01 March 2016 – 28 February 2020
Completed in 2020, this project sought to understand the mechanisms employed by youth and public sector primary healthcare providers to cope with the impact of endemic violence on youth access to HIV services in violence-and-crime vulnerable suburbs in Cape Town. It also explored which initiatives may be helpful in addressing these challenges, relevant for both South Africa as well as other contexts with endemic urban violence.
The in-depth interviews with healthcare providers revealed that the effects of crime and violence impacted on providers at the level of their workplace and within the surrounding communities; and identified levels of resilience. Findings from interviews with youth attending health services revealed fear of encountering crime and violence on their way to visit health services as hindering their access. Despite this, most youth reported devising strategies to access health service when they needed to. The project resulted in a number of publications – like an article in the Journal for Advanced Nursing – and engagements with stakeholders to share findings.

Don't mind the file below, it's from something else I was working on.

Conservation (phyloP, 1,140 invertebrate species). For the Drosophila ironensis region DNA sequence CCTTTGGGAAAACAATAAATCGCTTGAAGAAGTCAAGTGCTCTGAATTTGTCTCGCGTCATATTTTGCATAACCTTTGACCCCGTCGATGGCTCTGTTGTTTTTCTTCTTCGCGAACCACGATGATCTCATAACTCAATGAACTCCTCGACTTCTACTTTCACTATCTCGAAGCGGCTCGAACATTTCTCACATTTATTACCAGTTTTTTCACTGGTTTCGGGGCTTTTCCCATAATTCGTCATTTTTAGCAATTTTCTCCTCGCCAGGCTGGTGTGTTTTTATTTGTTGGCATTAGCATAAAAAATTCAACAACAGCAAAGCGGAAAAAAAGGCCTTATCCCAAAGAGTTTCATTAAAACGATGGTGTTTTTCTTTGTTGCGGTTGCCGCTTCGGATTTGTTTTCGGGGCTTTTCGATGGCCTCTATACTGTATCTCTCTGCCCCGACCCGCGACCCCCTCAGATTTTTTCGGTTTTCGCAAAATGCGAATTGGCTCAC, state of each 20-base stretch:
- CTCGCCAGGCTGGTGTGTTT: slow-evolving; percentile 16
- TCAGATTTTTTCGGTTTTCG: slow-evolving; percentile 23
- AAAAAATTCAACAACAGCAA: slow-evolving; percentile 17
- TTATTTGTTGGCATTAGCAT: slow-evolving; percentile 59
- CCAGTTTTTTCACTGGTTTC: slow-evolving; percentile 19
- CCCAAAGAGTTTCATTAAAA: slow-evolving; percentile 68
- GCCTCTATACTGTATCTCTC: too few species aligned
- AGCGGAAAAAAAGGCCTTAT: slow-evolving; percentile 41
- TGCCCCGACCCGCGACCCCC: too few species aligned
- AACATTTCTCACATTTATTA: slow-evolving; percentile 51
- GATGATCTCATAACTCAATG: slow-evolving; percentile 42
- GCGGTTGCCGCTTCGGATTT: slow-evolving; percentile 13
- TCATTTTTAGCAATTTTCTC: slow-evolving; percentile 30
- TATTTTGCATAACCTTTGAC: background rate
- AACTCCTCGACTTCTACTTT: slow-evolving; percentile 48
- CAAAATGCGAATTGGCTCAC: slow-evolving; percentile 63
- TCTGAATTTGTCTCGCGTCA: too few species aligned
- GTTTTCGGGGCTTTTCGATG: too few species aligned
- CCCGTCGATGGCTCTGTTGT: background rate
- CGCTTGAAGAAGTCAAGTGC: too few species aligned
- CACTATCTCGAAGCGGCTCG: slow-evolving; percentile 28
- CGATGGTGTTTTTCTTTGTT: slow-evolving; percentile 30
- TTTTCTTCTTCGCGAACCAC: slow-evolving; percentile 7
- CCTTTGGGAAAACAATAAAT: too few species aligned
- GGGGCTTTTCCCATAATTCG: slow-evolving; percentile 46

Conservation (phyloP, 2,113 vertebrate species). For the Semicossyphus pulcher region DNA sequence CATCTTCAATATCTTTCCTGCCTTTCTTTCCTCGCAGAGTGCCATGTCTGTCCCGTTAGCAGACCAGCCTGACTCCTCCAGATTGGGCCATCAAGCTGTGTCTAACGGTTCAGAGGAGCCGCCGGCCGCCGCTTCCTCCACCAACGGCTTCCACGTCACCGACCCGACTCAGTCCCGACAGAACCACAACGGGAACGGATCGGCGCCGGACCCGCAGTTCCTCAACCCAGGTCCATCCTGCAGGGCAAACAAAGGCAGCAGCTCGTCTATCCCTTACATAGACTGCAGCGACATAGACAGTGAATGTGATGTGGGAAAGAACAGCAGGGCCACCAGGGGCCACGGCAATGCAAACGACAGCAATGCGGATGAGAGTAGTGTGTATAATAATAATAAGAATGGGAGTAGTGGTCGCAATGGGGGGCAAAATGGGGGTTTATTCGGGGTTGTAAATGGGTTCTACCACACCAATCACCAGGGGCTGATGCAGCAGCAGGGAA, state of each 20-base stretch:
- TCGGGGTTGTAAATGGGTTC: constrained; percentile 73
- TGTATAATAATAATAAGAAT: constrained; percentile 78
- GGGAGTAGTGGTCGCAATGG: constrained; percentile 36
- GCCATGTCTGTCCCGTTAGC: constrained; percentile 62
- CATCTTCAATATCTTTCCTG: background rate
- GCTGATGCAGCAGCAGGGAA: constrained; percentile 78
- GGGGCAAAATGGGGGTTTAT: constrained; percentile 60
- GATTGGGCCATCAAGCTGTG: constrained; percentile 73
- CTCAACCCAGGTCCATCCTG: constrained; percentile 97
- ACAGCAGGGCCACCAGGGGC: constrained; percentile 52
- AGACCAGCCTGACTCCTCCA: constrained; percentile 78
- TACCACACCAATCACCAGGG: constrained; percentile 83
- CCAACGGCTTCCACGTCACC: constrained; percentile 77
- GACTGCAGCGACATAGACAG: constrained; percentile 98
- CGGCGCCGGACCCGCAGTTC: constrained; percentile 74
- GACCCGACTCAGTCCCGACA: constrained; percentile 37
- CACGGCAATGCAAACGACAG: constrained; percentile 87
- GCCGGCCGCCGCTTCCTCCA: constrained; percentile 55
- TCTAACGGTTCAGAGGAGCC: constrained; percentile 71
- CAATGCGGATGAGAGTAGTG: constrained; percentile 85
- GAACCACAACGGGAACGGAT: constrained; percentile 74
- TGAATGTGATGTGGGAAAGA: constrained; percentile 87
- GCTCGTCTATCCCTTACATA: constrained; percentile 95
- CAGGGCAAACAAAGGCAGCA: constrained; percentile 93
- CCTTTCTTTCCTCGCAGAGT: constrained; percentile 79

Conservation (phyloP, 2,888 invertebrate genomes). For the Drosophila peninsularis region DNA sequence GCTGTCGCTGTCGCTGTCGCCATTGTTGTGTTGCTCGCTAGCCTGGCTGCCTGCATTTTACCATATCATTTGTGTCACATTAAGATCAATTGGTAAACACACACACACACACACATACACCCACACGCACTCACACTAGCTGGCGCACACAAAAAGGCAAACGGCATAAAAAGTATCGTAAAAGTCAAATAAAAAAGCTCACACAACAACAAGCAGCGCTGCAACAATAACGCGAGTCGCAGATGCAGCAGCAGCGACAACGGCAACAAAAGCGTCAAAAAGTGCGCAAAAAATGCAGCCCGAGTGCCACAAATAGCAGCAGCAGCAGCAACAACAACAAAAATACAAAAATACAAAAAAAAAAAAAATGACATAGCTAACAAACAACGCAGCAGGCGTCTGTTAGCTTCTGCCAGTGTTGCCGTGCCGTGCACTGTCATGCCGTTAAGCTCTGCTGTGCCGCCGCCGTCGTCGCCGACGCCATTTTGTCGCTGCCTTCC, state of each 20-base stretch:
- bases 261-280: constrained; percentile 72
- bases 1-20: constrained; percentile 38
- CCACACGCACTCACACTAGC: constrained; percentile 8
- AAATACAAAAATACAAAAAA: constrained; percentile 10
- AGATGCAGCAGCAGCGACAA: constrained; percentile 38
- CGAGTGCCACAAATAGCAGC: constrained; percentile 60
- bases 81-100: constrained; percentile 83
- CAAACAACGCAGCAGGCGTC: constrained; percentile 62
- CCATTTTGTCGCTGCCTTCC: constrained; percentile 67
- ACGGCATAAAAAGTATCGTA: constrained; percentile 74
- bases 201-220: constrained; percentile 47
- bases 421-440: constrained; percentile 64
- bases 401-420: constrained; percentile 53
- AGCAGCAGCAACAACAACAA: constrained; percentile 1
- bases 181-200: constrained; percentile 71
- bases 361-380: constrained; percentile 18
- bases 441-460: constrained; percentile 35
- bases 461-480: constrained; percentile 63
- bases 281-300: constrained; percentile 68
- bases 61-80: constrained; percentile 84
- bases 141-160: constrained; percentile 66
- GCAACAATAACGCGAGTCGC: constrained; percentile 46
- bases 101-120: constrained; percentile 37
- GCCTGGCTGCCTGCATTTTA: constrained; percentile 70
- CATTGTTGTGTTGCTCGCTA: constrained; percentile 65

The project was funded by the South African Medical Research Council and a small seed grant from the University of Essex in the UK.